That’s the first rule of increasing your reading – Make it easy for yourself – you’re doing it for pleasure, right? Well don’t let it become a chore. No stomach for classics? Let them be. For now. Remember you’re in for the long haul. There’ll be time enough later. Pick a comic, a romance, a thriller, a short story anthology – whatever suits your fancy. Don’t be cowed down by book snobs, don’t go by what’s in and do not be embarrassed of your choices.
Read at the doctor’s, read as you wait to pick your son from football class, read as you wait for the milk to boil, read on the bus, on the local, in the car. I’ll leave out ‘read in the loo’ in case my mum’s reading. But you know you can. Better than reading labels on bottles of moisturiser, I say. One’s got to keep oneself occupied after all.
Keep a book close by
Make sure a book is always within easy reach – in your bag, in your top drawer, on the centre table of your living room. And never never leave the television remote on top of your book. You know what is most likely to happen, don’t you? Yeah you’ll pick up the remote to get to your book and will forget to let it go and before you know the television will be blaring and hours would have gone by, your reading time swallowed in one big time-leap. Remotes have a habit of doing that. Stash them away somewhere deep.
Never go ‘bookless’
Once you’ve finished a good book – make sure you have another one waiting. Reading is a habit that feeds on itself. You give yourself a gap and you begin to forget how much fun it is. Before you know it, months have gone by without you having read a thing.
Give technology a chance
If you put in Gone With the Wind in your holiday bag all you’ll end up with is a very painful shoulder. Go for a Kindle. It’s way easier to carry around specially while you’re travelling and want to carry more than one book. Give audio books a chance. It might not be reading but you’re still listening to a book. It might lead you to a real book one day.
That’s it. Vary your reading, mix up genres and keep at it. Once you strike a real friendship with books you’ll find joining in your friends’ book gossip is just the smallest of pleasures. Books will give you much more for they are friends, philosophers and guides all rolled in one enchanting mix.
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What do you do if you lose your papa in an accident and your maman, pregnant with a baby, moves to a far away place in her head where you cannot reach her? In a place where she cannot abide loud noises, cooks when she feels up to it but mostly keeps to her room?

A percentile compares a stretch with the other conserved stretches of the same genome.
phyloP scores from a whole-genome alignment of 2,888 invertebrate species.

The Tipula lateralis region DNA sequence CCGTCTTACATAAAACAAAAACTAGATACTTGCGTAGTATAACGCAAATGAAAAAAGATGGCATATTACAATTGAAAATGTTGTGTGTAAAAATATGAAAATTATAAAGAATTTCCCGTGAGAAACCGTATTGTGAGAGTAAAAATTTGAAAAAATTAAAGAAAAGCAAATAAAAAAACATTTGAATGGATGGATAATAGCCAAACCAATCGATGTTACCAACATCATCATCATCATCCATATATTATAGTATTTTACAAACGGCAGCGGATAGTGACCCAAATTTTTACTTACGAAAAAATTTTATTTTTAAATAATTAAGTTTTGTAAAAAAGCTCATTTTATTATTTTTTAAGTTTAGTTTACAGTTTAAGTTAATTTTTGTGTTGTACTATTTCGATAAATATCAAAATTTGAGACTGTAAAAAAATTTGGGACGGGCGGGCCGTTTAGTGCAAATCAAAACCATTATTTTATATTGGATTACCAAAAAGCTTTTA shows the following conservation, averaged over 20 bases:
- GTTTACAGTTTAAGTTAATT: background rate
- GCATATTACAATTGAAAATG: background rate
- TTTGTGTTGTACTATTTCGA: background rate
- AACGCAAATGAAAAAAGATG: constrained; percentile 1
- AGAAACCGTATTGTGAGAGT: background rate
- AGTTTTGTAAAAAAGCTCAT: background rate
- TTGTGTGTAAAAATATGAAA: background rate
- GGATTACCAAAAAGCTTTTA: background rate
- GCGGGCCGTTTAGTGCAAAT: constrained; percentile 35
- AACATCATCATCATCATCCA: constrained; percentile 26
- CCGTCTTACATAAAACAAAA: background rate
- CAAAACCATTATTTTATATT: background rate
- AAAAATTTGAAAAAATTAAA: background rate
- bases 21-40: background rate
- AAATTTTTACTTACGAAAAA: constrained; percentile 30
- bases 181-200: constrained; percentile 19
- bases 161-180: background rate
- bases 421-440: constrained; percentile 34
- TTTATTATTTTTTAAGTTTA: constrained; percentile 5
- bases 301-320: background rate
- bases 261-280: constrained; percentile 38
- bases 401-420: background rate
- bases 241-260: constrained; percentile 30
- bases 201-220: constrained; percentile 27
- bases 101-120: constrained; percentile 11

Well, you take care of yourself the best you can even if you’re just five. You make sure you don’t bother maman, you play in the meadow, splash around in the stream and eat fruits or make yourself a sandwich when you’re hungry. Most of all, you try to find ways to make maman happy because you want her back with all the wanting in your little heart.
That’s the story
..of five and half year old Peony, better known as Pea, her little sister Margot and their mum Joanna. As Joanna loses herself to depression the two little girls are left to their own devices. They spend their days talking and playing. During their wanderings they meet a man, Claude and Merlin his dog, and strike up a friendship. Claude keeps his distance even though he is affectionate and caring but the girls come to look upon him as the father figure they miss so much.
Set in the summer of a small French village, that is the all the plot you’ll find in The Night Rainbow. It isn’t much, so if you’re looking for a story you will be disappointed. Nothing really happens. The narrative has the dull sameness of the routine of Pea’s days. As you progress through the pages you wait for something to happen. You wait for the market days when Pea gets to go out with her mum as much as she does. You look forward to her interactions with Calude or even the small chance encounters with other village folk.
But here’s the thing, the book draws you in. You step into it and you feel what Pea is feeling. You find yourself grinning when she manages to draw a smile from Joanna, you cringe in the dark with her as she battles her imagined monsters and you want to hold her and hug away her yearning for a real family.
This one isn’t meant to be read for its racy narrative, it is one of those soul-stirring stories whose beauty lies in its slowness. There’s a bit of a revelation towards the end which makes the story even more poignant. And I wonder how I missed it through the book.
Perhaps the book affected me as it did because it spoke in a child’s voice.
Pea was a delightful heroine. Sometimes she seems a trifle old for her age but I forgave her considering she’s had to run her life on her own. I had to try hard to not get judgemental about Joanna. Mothers cannot afford the luxury of withdrawing into themselves when they have a five-year-olds to look out for. My heart broke for Pea as she tries, tries ever so hard to make Joanna happy. Her deep yearning to bring a smile to her maman’s face, for the hugs, the kisses and the cuddles, for the warmth of the old times and her childish attempts towards that are heartbreaking. When she fights the night demons, her loneliness is palpable and yet so strong is her concern for Joanna that she is refuses to wake her up.